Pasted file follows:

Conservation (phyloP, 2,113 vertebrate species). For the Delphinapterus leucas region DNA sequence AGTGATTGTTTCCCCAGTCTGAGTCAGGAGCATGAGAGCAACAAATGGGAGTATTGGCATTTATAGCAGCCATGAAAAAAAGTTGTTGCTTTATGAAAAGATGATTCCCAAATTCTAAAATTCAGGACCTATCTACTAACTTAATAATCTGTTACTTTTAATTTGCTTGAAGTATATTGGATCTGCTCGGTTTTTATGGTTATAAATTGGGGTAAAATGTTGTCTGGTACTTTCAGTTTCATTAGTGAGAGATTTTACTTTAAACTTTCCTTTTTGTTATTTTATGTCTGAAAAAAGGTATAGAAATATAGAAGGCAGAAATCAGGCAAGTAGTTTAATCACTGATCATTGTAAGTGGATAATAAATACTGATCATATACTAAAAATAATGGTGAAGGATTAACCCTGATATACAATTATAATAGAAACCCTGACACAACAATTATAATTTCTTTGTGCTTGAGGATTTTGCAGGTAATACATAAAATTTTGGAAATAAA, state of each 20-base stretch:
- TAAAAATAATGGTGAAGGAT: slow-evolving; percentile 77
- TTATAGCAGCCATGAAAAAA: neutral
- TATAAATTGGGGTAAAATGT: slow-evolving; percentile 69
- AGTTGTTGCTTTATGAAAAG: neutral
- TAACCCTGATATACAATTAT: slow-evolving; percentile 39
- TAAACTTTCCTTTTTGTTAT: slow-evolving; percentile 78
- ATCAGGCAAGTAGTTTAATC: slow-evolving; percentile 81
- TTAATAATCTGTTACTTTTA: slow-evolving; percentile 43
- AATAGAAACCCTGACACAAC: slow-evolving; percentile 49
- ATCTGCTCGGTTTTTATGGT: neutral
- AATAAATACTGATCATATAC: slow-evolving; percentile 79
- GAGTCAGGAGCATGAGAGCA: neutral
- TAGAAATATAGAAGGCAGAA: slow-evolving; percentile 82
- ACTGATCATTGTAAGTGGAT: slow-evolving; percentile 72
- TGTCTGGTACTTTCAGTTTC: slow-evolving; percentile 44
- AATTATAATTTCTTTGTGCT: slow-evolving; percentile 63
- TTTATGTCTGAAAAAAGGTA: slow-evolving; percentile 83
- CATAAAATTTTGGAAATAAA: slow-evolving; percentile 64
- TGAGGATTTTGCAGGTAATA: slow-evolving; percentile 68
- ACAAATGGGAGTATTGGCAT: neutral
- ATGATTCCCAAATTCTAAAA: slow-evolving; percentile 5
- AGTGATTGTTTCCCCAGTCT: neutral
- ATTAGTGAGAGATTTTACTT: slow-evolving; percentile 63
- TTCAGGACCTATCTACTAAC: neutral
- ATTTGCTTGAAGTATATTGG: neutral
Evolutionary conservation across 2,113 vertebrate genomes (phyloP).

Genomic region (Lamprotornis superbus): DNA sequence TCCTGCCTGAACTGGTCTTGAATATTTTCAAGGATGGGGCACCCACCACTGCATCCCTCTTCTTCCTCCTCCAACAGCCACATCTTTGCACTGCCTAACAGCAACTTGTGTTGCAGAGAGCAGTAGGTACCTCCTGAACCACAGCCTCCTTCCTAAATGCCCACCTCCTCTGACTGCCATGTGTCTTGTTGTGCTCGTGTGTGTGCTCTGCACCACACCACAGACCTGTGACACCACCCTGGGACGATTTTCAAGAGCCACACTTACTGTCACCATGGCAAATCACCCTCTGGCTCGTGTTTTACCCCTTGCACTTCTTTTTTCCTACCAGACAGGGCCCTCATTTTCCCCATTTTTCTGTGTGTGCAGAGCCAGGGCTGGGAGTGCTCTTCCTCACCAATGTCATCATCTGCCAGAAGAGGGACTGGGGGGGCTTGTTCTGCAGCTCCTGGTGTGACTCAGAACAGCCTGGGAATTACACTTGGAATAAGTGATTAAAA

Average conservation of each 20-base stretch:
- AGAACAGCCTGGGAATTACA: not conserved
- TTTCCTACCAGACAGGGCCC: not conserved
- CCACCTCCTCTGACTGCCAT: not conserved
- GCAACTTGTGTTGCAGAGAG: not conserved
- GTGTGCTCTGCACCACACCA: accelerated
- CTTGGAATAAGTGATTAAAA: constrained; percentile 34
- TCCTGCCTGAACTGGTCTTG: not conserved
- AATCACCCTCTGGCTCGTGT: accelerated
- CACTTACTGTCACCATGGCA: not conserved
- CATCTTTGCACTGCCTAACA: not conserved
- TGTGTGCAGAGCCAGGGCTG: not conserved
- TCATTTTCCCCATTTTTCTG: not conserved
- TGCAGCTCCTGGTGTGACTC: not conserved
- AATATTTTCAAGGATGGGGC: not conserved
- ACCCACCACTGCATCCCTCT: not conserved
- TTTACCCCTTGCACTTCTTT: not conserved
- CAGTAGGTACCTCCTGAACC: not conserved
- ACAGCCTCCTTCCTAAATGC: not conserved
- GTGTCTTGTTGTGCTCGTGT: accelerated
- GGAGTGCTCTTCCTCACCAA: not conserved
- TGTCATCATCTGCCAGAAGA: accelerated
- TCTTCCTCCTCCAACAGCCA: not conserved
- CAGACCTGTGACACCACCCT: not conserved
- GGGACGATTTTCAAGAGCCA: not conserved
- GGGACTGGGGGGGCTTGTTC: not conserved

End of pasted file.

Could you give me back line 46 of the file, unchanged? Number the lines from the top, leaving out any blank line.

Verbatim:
- CAGTAGGTACCTCCTGAACC: not conserved